How vision sensors from SICK provide 2D position determination with robot guidance system
Mitsubishi Electric and SICK have worked together to develop a highly flexible and easy-to-use robot application. The key is a camera combined with special integration software.
In industrial manufacturing facilities, robots take on jobs that are either too arduous or too dangerous for humans. This allows people to focus on more complex tasks that require greater creativity and human intelligence. Automation systems of this type are becoming increasingly important, but small and medium-sized enterprises often balk at the capital expenditure required, because the robots are rarely intended for flexible uses, are relatively expensive and involve time-consuming and complicated programming.
Things are different with the application that SICK and robot manufacturer Mitsubishi Electric recently developed on behalf of Wietec, a system integrator, for one of its clients.
“Our mission was to give a robot the ability to pick up tiny dental implant bodies that fall out of the lathe and onto a plate and then to place it on pins on a tray,” said Andreas Fritzsche, Technical Industry Manager at SICK AG.
Result of a close collaboration
The cobot, a robot that collaborates with humans, can now operate entirely by itself using a camera from SICK combined with a function library developed by Mitsubishi to work with its engineering software. The camera is positioned directly on the gripper of the Assista, a Mitsubishi Electric Factory Automation robot (MELFA).
The cobot uses these “eyes” to see exactly where the workpieces are on the plate and in what position. The software ensures that it orients its end effector to pick up the implant body with exceptional precision and then place it on the pins on the tray.
SICK and Mitsubishi Electric worked closely together in great depth to develop this system. The two companies have an existing partnership that goes back several years and have also accumulated experience with the SICK PLOC2D camera system on other joint projects.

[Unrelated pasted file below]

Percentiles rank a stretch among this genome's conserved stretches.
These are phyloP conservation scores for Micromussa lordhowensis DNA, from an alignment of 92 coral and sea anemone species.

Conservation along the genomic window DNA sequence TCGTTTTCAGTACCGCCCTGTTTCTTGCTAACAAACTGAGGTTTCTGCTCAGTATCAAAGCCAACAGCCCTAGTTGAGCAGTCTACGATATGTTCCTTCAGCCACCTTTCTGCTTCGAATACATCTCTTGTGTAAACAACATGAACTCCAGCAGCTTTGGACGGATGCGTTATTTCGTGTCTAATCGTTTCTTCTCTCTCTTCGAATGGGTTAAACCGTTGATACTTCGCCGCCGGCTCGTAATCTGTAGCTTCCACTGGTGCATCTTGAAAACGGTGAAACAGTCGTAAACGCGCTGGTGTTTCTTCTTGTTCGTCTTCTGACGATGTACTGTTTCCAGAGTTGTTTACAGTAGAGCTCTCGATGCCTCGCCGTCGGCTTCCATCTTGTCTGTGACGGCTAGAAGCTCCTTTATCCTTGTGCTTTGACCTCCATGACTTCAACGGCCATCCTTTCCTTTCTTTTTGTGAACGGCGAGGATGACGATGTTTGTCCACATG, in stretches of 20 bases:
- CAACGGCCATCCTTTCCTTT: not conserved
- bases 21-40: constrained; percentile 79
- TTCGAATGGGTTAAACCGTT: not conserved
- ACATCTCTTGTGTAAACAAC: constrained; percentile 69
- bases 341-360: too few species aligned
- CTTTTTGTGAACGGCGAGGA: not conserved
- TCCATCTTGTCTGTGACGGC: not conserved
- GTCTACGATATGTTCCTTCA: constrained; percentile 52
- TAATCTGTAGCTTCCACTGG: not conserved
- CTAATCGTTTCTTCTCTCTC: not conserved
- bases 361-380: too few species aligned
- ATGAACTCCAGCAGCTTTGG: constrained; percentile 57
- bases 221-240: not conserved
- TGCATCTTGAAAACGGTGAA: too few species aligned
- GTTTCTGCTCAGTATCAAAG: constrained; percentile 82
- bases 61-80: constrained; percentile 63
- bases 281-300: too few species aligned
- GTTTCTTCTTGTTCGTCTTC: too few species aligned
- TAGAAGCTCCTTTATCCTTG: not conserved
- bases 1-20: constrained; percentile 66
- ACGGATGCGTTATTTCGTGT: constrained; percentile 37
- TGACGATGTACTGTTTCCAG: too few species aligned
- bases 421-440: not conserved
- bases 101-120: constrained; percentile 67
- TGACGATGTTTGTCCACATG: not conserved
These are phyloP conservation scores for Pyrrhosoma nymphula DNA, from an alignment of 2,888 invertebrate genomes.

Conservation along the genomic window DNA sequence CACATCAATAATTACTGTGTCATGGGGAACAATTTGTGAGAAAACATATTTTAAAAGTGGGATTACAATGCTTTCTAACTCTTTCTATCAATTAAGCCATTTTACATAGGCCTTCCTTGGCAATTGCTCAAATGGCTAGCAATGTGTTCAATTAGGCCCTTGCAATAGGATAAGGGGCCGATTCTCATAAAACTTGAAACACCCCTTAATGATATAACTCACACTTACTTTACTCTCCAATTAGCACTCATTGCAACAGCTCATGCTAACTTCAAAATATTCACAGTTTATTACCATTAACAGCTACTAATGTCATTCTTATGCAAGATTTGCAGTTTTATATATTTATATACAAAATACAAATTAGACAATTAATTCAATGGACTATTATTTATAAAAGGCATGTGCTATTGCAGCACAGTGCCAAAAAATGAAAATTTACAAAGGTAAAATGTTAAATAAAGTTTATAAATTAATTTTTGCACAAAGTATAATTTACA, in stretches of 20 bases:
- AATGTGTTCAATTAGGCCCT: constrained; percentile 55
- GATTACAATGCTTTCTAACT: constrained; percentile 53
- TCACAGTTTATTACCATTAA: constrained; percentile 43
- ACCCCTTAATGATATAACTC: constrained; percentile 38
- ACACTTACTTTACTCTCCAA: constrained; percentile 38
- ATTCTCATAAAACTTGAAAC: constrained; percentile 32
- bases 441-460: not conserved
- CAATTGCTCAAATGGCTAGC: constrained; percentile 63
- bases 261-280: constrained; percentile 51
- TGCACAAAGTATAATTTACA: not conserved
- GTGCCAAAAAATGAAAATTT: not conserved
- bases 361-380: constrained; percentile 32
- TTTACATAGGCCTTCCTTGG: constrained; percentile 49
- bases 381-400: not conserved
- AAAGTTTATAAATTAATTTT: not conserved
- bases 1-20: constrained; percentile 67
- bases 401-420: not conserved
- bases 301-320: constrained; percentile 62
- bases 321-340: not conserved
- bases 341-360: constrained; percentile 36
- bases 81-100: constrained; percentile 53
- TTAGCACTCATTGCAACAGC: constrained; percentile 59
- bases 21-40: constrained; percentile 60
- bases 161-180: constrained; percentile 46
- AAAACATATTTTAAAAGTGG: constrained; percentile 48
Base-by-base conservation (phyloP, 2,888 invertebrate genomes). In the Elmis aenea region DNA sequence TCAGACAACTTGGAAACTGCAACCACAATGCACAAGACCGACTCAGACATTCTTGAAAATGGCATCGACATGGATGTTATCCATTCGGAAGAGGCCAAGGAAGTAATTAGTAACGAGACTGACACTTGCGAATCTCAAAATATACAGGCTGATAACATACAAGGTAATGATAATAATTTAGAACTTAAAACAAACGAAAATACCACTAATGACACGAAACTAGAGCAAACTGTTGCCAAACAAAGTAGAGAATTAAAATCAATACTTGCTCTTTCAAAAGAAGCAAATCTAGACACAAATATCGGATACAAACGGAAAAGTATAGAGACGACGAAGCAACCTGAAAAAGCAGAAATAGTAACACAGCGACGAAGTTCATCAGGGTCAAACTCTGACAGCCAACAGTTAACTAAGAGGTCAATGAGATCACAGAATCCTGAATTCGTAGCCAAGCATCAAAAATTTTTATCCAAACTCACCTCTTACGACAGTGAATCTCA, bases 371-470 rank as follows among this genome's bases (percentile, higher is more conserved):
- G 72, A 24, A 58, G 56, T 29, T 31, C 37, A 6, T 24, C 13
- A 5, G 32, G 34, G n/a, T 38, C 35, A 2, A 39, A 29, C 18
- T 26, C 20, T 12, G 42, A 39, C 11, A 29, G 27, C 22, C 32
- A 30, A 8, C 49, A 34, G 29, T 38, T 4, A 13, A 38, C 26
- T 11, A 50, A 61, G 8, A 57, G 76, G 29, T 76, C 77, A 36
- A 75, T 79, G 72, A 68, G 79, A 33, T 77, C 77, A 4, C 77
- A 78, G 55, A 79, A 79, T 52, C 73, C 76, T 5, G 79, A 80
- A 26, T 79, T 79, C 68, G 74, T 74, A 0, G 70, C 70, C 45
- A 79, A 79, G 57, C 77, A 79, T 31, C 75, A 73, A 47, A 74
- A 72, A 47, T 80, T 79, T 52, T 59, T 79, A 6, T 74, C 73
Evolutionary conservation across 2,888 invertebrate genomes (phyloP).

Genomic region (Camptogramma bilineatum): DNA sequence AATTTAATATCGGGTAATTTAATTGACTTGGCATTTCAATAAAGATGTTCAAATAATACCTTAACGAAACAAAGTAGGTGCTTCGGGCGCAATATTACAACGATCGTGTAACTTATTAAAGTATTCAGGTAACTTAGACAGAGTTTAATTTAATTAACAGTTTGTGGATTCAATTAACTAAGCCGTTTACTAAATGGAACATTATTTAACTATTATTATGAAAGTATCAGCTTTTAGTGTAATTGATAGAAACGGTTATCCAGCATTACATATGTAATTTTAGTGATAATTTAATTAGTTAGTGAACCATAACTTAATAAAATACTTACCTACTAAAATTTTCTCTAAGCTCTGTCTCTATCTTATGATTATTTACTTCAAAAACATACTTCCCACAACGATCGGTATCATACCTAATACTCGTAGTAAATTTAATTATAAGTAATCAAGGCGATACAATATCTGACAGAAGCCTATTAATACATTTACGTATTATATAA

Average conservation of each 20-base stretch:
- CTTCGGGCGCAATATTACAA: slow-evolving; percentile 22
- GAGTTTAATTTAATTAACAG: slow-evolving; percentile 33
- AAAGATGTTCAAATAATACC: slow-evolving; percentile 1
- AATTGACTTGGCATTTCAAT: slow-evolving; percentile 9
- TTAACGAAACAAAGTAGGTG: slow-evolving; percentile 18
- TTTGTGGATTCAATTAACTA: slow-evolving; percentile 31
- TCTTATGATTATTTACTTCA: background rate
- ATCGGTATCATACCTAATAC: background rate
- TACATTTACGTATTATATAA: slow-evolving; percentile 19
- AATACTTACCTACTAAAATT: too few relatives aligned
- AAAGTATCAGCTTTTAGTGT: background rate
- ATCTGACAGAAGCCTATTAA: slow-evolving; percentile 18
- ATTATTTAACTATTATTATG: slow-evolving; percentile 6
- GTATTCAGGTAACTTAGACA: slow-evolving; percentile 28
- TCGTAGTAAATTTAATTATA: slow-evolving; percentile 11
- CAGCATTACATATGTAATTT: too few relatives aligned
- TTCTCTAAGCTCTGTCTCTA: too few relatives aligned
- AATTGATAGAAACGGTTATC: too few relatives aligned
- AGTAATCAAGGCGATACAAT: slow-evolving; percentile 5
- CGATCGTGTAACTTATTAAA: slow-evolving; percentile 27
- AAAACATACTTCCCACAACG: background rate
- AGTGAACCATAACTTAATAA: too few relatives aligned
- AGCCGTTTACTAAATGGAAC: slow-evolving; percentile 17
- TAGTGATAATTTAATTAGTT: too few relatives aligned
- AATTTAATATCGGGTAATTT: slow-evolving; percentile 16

That system is now being used in this application as well. The software – the first of its kind – has extra significance for Mitsubishi Electric.
“The development of the function library has laid some important groundwork for the quick and easy connection of a PLOC2D camera to a MELFA robot,” said David Beuter, Team Leader for Application Engineering at Mitsubishi Electric Europe B.V.
The main benefit of this system is that thanks to its ability to “see,” the cobot can manage by itself to cope with the wide range of possible positions that the parts it needs to pick up could be in. Furthermore, the system is extremely easy to operate and can easily be set up to handle variations in its tasks, such as when there is a change in the size of the workpiece to be picked up.
“This is done via a web graphical user interface provided by the camera, and thanks to ‘brush technology,’ it is a simple, quick and intuitive process,” said Marcus Fuchs, robotics project manager at Wietec.
Ease of operation and setup
Björn Wied, CEO of Wietec, regards this as a pivotal selling point.
“The fact that it’s so easy to set up the PLOC2D robot guidance system is great for our customers because they rarely have personnel with adequate automation skills, Wied said.
In addition to the system’s ease of use and adaptability, it possesses a third characteristic that is sure to win over potential customers. With folding rollers, the cobot can be moved all around the factory floor. That means that it can be used wherever it is needed at a given moment. In the case of the manufacturer of dental implant parts, for example, it can be deployed at eight different stations in its production facility.
Overall, this is a highly flexible system that helps to cushion the blow of staff shortages in production and helps with scheduling working hours and any necessary additional capacity. Because of the way it simplifies things, the system has made entering the world of robotics a much more interesting prospect for manufacturing companies.
“Camera guidance for robots used to be complicated and expensive, partly because it usually needed to be programmed by specialists. With our approach of making a robot that can ‘see’ user friendly, we’ve made the barrier to entry a lot lower. In other words, our system is paving the way to flexible production,” Fritzsche said.
It is conceivable that the application could be broadened in scope to allow the cobot to take on sorting work as well.
A strong partnership: Mitsubishi Electric and SICK
Mitsubishi Electric and SICK have been working closely together for several years now. SICK has been an official partner of Mitsubishi Electric’s e-F@ctory Alliance since 2021. This global network has more than 300 members and includes manufacturers of industrial components, system integrators and software providers. Partners in the e-F@ctory Alliance collaborate on optimized solutions to customer-specific requirements. SICK and Mitsubishi Electric cooperate on the development of innovative products in the fields of industrial image processing and safety technology.
Want to learn more about cobots and vision systems? Contact a SICK representative today!